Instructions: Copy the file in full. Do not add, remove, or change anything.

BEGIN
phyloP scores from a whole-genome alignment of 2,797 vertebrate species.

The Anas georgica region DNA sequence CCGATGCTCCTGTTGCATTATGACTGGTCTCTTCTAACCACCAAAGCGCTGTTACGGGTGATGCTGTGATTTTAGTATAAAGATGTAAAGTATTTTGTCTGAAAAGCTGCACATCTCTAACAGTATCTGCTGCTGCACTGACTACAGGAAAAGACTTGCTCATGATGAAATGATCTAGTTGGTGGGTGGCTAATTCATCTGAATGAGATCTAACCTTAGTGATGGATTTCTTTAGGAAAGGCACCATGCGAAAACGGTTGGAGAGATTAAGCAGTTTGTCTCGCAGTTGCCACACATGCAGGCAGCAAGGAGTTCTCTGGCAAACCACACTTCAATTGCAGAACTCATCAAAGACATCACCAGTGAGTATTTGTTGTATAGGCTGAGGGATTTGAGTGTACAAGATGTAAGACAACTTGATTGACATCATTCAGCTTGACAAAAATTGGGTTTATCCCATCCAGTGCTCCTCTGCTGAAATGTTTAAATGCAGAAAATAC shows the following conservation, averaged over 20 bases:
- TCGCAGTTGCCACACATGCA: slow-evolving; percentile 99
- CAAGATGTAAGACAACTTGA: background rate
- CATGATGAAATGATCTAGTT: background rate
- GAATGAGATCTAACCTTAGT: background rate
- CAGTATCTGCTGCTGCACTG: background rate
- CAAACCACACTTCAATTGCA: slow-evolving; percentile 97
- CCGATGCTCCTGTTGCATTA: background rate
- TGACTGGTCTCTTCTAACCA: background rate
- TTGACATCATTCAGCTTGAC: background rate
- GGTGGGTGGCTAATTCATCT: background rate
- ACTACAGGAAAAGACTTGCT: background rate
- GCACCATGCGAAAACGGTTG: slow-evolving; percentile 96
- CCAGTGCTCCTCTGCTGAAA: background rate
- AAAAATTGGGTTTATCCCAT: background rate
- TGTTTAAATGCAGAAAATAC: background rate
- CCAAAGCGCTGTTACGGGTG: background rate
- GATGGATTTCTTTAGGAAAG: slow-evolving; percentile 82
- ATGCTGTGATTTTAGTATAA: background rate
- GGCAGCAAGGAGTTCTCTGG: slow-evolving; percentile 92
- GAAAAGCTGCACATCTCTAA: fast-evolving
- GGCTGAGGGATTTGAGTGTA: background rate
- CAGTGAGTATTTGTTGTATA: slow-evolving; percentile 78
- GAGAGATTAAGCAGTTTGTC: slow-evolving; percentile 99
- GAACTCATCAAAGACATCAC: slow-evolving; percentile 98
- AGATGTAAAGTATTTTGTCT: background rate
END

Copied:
phyloP scores from a whole-genome alignment of 2,797 vertebrate species.

The Anas georgica region DNA sequence CCGATGCTCCTGTTGCATTATGACTGGTCTCTTCTAACCACCAAAGCGCTGTTACGGGTGATGCTGTGATTTTAGTATAAAGATGTAAAGTATTTTGTCTGAAAAGCTGCACATCTCTAACAGTATCTGCTGCTGCACTGACTACAGGAAAAGACTTGCTCATGATGAAATGATCTAGTTGGTGGGTGGCTAATTCATCTGAATGAGATCTAACCTTAGTGATGGATTTCTTTAGGAAAGGCACCATGCGAAAACGGTTGGAGAGATTAAGCAGTTTGTCTCGCAGTTGCCACACATGCAGGCAGCAAGGAGTTCTCTGGCAAACCACACTTCAATTGCAGAACTCATCAAAGACATCACCAGTGAGTATTTGTTGTATAGGCTGAGGGATTTGAGTGTACAAGATGTAAGACAACTTGATTGACATCATTCAGCTTGACAAAAATTGGGTTTATCCCATCCAGTGCTCCTCTGCTGAAATGTTTAAATGCAGAAAATAC shows the following conservation, averaged over 20 bases:
- TCGCAGTTGCCACACATGCA: slow-evolving; percentile 99
- CAAGATGTAAGACAACTTGA: background rate
- CATGATGAAATGATCTAGTT: background rate
- GAATGAGATCTAACCTTAGT: background rate
- CAGTATCTGCTGCTGCACTG: background rate
- CAAACCACACTTCAATTGCA: slow-evolving; percentile 97
- CCGATGCTCCTGTTGCATTA: background rate
- TGACTGGTCTCTTCTAACCA: background rate
- TTGACATCATTCAGCTTGAC: background rate
- GGTGGGTGGCTAATTCATCT: background rate
- ACTACAGGAAAAGACTTGCT: background rate
- GCACCATGCGAAAACGGTTG: slow-evolving; percentile 96
- CCAGTGCTCCTCTGCTGAAA: background rate
- AAAAATTGGGTTTATCCCAT: background rate
- TGTTTAAATGCAGAAAATAC: background rate
- CCAAAGCGCTGTTACGGGTG: background rate
- GATGGATTTCTTTAGGAAAG: slow-evolving; percentile 82
- ATGCTGTGATTTTAGTATAA: background rate
- GGCAGCAAGGAGTTCTCTGG: slow-evolving; percentile 92
- GAAAAGCTGCACATCTCTAA: fast-evolving
- GGCTGAGGGATTTGAGTGTA: background rate
- CAGTGAGTATTTGTTGTATA: slow-evolving; percentile 78
- GAGAGATTAAGCAGTTTGTC: slow-evolving; percentile 99
- GAACTCATCAAAGACATCAC: slow-evolving; percentile 98
- AGATGTAAAGTATTTTGTCT: background rate